Facts and Information About Collegiate Swimming and Diving

Important: Click here to read the first part of this informative article about the history of swimming.

In 1904 the Olympic Games in St Louis, Missouri, held the 50 yards (46 m), 100 yards, 220 yards (200 m), 440 yards, 880 yards (800 m) and one mile (1.6 km) freestyle; 100 yards (91 m) backstroke and 440 yards (400 m) breaststroke; and the 4 × 50 yards freestyle relay. In the history of swimming, this was the first time that the Olympics specified if an event was freestyle or breaststroke.

In 1908 the Fédération Internationale de Natation Amateur (FINA), which is the world’s first swimming association, was formed.

In 1912 at the Olympic Games in Stockholm, women swam competitively for the first time. Women’s races were held in the 100 m freestyle and the 100 m freestyle relay. The men’s events were the 100 m, 400 m, and 1500 m freestyle; 100 m backstroke; 200 m and 400 m breaststroke; and a 4 × 200 m freestyle relay. This was a milestone Olympic Games for swimming. Women were being allowed to compete for the first time in the history of swimming, and men had an extensive list of competitive races that were held.

In 1922, Johnny Weissmuller became the first person to swim 100 m in under a minute. Weissmuller went on to win five Olympic medals and 36 national championships, igniting an interest in competitive swimming that was never seen before. Weissmuller never lost a race over a career spanning ten years. His record of 51 seconds in the 100 yard freestyle event was unbroken for the next 17 years. He later garnered Hollywood fame as the star of numerous Tarzan films. Also in 1922, female swimmer Sybil Bauer was the first woman to break the men’s 440 m backstroke record. Competitive swimming went to the forefront of sports due to these record-breaking feats.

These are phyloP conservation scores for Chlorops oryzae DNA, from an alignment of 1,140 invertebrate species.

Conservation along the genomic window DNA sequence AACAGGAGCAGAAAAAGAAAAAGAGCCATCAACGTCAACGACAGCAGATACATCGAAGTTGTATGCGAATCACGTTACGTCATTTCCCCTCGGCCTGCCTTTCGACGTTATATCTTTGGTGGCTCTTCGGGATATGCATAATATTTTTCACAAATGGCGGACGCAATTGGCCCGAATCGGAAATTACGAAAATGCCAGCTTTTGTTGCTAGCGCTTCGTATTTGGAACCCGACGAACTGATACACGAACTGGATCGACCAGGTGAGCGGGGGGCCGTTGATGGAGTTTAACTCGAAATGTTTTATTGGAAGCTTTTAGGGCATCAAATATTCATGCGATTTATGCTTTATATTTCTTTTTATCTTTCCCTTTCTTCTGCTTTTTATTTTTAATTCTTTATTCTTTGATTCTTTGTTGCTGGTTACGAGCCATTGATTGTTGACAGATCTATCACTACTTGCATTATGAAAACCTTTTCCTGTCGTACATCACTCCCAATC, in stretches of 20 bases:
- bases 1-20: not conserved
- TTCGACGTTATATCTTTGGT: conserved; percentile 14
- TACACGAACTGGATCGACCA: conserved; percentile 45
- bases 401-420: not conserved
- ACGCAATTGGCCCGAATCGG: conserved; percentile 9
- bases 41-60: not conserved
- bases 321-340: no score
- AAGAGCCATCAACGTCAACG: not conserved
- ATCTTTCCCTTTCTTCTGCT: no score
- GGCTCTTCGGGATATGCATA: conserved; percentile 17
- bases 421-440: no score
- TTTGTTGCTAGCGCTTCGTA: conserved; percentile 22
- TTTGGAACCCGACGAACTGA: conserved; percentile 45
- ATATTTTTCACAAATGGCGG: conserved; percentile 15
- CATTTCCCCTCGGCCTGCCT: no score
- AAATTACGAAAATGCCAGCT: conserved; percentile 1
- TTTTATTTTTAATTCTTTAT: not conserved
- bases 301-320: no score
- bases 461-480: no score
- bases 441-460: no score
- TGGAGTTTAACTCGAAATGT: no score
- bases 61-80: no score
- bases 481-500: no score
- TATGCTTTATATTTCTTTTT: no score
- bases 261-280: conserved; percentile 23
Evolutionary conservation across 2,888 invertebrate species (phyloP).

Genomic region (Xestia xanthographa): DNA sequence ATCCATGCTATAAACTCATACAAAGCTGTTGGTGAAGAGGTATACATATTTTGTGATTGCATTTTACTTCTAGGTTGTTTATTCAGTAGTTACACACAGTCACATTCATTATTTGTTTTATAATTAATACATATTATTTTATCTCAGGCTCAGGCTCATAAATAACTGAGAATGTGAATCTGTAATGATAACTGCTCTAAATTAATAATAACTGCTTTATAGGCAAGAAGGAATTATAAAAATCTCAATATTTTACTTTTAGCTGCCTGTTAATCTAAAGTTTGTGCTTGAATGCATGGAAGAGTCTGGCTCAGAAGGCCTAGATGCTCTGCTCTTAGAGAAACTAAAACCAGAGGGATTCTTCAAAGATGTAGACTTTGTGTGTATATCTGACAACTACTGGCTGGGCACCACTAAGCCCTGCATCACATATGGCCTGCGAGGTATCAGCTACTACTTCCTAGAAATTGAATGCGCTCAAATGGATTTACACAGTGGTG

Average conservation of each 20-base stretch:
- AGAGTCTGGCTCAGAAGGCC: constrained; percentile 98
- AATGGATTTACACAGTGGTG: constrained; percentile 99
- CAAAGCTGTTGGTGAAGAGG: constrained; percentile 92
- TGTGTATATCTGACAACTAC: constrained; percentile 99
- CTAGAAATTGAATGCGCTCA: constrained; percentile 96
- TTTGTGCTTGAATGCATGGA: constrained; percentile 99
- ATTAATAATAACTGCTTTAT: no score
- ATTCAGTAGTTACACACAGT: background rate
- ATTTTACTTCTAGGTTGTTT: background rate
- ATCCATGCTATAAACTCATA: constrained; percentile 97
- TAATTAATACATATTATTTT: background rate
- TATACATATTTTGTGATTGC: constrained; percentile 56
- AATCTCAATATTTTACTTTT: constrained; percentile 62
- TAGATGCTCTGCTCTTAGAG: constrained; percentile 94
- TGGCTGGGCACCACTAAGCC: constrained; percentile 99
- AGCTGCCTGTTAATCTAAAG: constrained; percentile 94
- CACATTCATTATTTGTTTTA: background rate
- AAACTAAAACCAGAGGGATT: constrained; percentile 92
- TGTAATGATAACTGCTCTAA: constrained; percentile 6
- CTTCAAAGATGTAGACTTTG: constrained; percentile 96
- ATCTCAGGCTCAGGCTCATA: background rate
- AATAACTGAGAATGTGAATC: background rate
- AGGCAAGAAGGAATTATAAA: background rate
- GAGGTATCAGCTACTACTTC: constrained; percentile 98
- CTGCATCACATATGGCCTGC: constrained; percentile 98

Mark Spitz in 1972 broke all records in the history of swimming at the 1972 Summer Olympics and won seven gold medals. Spitz was a phenomenal swimmer and won a total of 9 Olympic gold medals, a silver, a bronze, five Pan Am golds, 31 other amateur titles, and 8 college titles. He accumulated this impressive total of titles between the years of 1968–1972. Spitz, at the 1972 Olympics, broke world records in each of the seven events he won gold medals.

Competitive swimming has not seen the likes of Spitz until Michael Phelps. As of this date, Phelps has won 16 Olympic medals. Phelps won six gold and two bronze medals in 2004 in Athens. In 2008 at the Beijing Olympics he won eight gold medals. With these accomplishments, Phelps has twice tied with a total record of eight gold medals at one Olympics.

The history of swimming has been a documented and varied one. From the sidestroke to the current freestyle strokes, swimming has, and continues to be, an exciting and ever-evolving sport.

Read the first part of this article.

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